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I read about pseudo random number generators and there were certain demands on which "underlying hash function" and "underlying block cipher" to use. What role do hashing algorithms and block ciphers play in random number generation?

  • The answer to the question How securely random is Oracle's java.security.SecureRandom describes an example of a cryptographically secure PRNG built around the SHA-1 hash function. – Philipp Jan 25 '18 at 13:19
  • the output of both is uniformly distributed and not thought to be reversible. – dandavis Jan 26 '18 at 20:06
  • None. Symmetric, asymmetric and hashing algorithms depend on the randomness of a RNG. See NIST SP 8OO-22 for a test suite on how to determine if a sequence of bits random and additional information. – jas- May 25 '18 at 15:28
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Hash functions are often used as a mixing function to take potentially-biased input data and transform it in a way such that those biases are highly unlikely to negatively impact the quality of the system's RNG state. This is useful when you're trying to accumulate entropy from sources that might only contain partial randomness, and some of the data may possibly be influenced by an attacker. As long as any of the input bits are unknown and unpredictable, the output bits from the hash will retain that unpredictability.

Symmetric ciphers are often used to produce DRBGs - deterministic random bit generators. By configuring a cipher such as AES or RC4 as a stream cipher with a secret seed value as the key, the output of the cipher becomes a cryptographically secure random bit generator. This is useful in cases where you need repeatable but secure random numbers, e.g. where two systems both need to produce the same stream of random numbers but the randomness needs to be secure.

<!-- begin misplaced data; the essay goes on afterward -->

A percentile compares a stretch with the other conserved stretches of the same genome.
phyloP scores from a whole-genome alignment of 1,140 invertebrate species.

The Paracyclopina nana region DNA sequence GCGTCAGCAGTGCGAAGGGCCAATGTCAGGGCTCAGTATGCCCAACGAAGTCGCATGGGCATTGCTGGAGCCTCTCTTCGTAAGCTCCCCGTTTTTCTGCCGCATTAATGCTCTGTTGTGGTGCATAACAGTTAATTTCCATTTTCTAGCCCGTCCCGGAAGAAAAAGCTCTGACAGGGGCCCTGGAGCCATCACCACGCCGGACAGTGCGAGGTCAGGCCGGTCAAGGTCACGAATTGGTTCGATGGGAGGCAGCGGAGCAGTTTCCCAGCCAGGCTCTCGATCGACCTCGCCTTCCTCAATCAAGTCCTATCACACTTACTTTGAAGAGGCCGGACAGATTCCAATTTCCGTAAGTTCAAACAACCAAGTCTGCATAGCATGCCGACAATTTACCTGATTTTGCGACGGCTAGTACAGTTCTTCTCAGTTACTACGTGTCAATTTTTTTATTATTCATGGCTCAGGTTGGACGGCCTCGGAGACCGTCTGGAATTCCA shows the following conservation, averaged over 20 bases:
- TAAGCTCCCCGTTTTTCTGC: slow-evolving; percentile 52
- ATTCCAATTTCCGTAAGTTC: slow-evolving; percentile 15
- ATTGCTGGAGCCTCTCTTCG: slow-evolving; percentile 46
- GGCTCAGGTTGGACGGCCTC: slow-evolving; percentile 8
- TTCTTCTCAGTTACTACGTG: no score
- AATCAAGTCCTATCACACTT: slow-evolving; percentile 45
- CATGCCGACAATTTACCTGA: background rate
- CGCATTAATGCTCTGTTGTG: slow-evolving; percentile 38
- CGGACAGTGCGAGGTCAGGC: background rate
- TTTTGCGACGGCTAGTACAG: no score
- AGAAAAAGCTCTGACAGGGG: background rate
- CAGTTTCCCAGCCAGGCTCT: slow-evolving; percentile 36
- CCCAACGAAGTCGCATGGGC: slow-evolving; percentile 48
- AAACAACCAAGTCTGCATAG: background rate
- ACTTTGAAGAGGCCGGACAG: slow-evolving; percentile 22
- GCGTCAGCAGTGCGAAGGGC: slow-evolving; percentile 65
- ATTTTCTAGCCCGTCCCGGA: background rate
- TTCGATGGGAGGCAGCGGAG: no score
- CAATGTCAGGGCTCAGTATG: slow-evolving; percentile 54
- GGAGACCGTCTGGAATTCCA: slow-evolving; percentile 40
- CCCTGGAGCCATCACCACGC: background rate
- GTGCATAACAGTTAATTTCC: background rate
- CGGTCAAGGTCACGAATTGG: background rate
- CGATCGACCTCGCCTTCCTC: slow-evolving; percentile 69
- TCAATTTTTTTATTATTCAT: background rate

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When you need a cryptographically secure pseudorandom number generator (one where you can not predict the output from previous output), then a common method is to reuse a different cryptographic primitive.

A common pattern is to use a hash or encryption algorithm and constantly feed its output back into it as input.

When you use an encryption algorithm with a secret key, you can use the complete output of each round as pseudorandom numbers. When you use a hash algorithm, you either only use a part of it or you add a secret salt value to every hash-round.

  • That is a derivation function, not a random number generator – jas- May 25 '18 at 15:24
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    @Jas That's not a contradiction. – Philipp May 25 '18 at 16:02

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